yet i haven’t found a scrap of information about why you’d put vinegar in your hair.
how’s this for a word?
i think i’m pretty good on not using words associated with physical disabilities as pejoratives, but i have trouble not using mad, crazy and insane. this is hardly unusual, according to the comments in http://zeroatthebone.wordpress.com/2009/09/24/next-on-the-list-of-things-that-really-annoy-me/ . it’s something we need to work on, and part of it is more than language; while most of us do understand that someone in a wheelchair isn’t less human than those of us who walk unaided, we don’t necessarily actually believe that about someone who is displaying erratic behaviour, going somewhere completely unexpected in conversation or even using unusual speech patterns, any of which may be attributable to a ‘mental illness’ or other non-neurotypicality. thorny, thorny issues.
please correct me if i’m wrong, but i don’t think dozy is a word that anyone will be upset about beyond what i’m actually meaning. in the last couple of days i’ve been noticing plenty of dangerous behaviour on the roads, and just now at macquarie centre, dozens of people just walked uncaringly in front of both my father with his walking stick, and me with a very full trolley. neither of us are able to stop as easily as they seem to assume. dozy. so dozy. i feel a little strange at feeling so accomplished by virtue of having found a word to be negative but not too negative with, but it really is necessary. any others?
numpty – a good word i hear, mostly for people who believe in woo.
this is an article i got published in Querelle 2012.
As I was thinking about writing this article, by chance I came across a word that summed up exactly why I care about atheism: religionormativity.
Just as we’re familiar with heteronormativity, roughly the privileging of heterosexuality, religionormativity is the privileging of religion, religious views of the world and religious interests.
Religionormativity, and specifically christonormativity, is rampant in Australia. It’s why our atheist Prime Minister spends tax money for catholics to visit the Vatican and says that she doesn’t think society is ‘ready’ for marriage equality. It’s why we see churches and billboards displaying crosses like gallows in the town square, and dub it ‘freedom of speech’. It’s why cuts to cities’ christmas budgets generate more outcry than cuts to the country’s welfare budget, and even minority religions feel the need to vocally perform their acceptance of the all-pervasive decorations.
It’s why we accept religious private schools and the fact that they often get more funding than public schools, while even the ‘secular, compulsory and free’ public schools teach christmas as curriculum for three months of the year and allow scripture teachers in to openly teach dogma every week. Primary Ethics has fought hard to run ethics classes in NSW schools for the non-scripture students who are often neglected and discriminated against, but even they dare not touch the religions’ regular access to school students, nor acknowledge any link to atheism. Now our government now upholds the right to put untrained religious ‘chaplains’ into state schools despite the High Court’s ruling against the program. Our government which still has prayers in parliament. It’s all religionormativity, and it’s dangerous. Secular people regularly accept that queerness and nonbelief are matters for adults only, which allows religions to stereotype us as the dangerous ones, who shouldn’t be around kids. Certainly not all religions commit these travesties, but they all support the religionormativity which is why we have to fight for adoption, insemination and even the right to teach. Not only do religions get tax breaks because dissemination of religion is still categorised as charitable in our law, but they also get permanent exemptions to the anti-discrimination laws that keep us out of their schools, adoption agencies and crisis shelters.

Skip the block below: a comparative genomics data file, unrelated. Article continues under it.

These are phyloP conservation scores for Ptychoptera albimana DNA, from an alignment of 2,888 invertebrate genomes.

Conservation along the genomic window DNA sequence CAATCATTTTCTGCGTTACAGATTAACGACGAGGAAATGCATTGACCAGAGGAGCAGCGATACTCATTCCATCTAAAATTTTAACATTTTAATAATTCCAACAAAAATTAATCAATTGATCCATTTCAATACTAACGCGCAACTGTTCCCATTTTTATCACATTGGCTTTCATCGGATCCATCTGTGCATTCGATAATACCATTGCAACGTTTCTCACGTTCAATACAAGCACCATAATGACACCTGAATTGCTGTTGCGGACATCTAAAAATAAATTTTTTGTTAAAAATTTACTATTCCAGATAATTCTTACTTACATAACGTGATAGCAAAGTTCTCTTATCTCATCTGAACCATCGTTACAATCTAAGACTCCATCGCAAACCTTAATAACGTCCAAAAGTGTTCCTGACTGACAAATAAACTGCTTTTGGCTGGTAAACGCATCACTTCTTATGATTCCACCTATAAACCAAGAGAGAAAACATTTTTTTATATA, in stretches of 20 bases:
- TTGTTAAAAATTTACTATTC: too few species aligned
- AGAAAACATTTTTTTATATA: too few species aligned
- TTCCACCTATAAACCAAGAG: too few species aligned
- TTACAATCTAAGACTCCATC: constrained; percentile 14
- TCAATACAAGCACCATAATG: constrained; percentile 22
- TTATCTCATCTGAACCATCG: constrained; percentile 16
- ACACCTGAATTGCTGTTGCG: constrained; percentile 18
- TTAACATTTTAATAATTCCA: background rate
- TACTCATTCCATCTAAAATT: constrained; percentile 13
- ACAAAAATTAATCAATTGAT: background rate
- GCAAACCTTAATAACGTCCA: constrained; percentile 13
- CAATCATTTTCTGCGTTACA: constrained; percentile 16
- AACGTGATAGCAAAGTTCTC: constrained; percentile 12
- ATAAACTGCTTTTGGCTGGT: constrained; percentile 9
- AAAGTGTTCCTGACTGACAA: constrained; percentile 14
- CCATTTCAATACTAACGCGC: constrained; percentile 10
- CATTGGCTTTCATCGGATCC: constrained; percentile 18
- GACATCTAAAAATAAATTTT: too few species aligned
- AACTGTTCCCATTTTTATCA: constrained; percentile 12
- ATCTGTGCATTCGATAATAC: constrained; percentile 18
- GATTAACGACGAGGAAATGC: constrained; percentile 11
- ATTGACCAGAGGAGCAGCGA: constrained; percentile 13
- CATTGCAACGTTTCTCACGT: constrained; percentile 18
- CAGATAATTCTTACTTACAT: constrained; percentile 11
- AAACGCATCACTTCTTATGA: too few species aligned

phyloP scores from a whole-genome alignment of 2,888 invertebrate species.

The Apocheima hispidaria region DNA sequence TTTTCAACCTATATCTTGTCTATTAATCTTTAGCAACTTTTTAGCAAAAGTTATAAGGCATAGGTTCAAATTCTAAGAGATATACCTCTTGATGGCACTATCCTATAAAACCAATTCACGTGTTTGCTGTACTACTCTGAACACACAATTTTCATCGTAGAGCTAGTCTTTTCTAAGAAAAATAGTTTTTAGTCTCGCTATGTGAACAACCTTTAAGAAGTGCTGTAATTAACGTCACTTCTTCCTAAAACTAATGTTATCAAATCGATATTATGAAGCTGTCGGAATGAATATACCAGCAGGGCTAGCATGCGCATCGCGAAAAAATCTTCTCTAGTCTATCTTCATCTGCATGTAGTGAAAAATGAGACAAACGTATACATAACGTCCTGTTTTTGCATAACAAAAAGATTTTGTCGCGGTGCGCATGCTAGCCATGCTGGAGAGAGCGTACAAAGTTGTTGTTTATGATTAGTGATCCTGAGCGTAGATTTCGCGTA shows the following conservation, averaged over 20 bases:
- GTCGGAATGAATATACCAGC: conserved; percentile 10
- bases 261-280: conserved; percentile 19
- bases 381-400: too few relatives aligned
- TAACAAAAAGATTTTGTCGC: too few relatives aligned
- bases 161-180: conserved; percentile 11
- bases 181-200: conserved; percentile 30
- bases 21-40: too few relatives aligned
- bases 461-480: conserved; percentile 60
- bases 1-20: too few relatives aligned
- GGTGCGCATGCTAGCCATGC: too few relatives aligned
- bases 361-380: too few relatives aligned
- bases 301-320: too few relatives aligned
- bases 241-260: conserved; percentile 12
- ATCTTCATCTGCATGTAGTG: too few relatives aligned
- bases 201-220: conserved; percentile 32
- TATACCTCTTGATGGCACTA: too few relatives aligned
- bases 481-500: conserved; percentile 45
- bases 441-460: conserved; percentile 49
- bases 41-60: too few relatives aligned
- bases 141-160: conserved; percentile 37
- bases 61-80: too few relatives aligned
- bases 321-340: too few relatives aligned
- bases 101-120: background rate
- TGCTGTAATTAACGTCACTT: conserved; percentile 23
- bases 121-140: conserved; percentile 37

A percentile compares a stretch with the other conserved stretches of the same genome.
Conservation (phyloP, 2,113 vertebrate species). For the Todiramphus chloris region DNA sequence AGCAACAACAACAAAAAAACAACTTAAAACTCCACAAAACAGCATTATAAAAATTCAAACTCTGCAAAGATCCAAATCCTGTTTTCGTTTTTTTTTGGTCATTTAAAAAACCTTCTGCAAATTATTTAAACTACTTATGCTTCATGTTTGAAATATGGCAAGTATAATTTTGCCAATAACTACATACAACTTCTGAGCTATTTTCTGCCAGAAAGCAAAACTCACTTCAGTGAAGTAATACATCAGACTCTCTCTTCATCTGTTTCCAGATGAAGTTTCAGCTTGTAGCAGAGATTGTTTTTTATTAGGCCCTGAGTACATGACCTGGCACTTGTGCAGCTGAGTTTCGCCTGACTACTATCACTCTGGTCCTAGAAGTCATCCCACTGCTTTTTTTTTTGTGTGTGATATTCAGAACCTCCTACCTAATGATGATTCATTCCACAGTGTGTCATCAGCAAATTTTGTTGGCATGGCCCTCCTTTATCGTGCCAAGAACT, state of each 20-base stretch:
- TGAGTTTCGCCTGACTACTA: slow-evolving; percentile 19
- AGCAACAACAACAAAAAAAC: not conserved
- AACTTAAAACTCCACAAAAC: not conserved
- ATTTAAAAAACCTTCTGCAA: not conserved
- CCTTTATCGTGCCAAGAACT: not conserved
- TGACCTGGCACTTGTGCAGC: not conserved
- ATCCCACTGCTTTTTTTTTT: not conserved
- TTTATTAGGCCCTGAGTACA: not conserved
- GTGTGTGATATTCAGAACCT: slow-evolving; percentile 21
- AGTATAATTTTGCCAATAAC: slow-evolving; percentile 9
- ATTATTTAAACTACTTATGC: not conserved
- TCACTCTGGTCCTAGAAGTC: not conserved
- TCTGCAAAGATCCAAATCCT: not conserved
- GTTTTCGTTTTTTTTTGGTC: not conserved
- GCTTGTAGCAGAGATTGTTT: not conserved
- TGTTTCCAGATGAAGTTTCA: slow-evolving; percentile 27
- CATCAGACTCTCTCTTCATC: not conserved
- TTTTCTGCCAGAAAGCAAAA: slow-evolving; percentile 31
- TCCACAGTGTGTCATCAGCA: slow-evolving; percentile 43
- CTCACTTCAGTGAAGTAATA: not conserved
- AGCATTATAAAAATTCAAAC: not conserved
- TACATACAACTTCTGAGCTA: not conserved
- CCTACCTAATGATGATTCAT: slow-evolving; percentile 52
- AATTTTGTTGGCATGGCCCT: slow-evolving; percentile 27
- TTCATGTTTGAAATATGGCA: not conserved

The census doesn’t give us data on atheists, as the question is framed religionormatively. However the number of people who marked ‘no religion’ has grown in this latest census to 22.3% of the population, counting us at nearly a quarter of the country, and bigger than any single religious group except catholicism, even without the 8.6% of the population who didn’t answer the question, those who answered ‘jedi’ or ‘pastafarian’ and all the people who put down their family’s religion instead of their own beliefs. Yet people still say ‘but we all believe in the same god anyway’ and really believe they’re being inclusive. And we let them get away with it.